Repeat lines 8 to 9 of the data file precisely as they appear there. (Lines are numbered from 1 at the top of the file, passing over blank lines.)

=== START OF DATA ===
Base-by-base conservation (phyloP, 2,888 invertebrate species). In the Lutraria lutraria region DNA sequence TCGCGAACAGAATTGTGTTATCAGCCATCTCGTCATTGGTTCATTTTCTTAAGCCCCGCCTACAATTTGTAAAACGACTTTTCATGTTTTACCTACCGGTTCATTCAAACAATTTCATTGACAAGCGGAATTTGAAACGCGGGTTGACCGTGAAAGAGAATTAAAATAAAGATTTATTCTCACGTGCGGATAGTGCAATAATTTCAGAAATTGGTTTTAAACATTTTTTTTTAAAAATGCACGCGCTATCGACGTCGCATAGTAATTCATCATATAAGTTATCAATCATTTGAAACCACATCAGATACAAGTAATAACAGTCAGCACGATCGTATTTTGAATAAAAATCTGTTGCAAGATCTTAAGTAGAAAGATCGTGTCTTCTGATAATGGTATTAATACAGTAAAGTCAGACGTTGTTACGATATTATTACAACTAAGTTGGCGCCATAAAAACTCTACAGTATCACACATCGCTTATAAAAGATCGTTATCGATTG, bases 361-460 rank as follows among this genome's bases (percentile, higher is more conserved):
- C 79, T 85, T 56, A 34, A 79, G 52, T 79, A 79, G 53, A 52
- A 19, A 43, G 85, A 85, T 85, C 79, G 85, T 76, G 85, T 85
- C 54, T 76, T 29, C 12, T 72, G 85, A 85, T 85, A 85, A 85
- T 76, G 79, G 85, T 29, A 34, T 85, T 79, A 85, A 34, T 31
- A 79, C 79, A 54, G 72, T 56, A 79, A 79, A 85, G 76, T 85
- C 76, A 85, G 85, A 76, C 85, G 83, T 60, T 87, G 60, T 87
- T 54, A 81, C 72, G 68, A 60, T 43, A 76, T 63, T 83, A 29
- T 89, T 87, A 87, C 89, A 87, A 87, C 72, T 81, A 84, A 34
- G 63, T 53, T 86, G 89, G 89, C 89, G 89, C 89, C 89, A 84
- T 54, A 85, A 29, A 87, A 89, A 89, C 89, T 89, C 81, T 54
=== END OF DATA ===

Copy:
- T 54, A 81, C 72, G 68, A 60, T 43, A 76, T 63, T 83, A 29
- T 89, T 87, A 87, C 89, A 87, A 87, C 72, T 81, A 84, A 34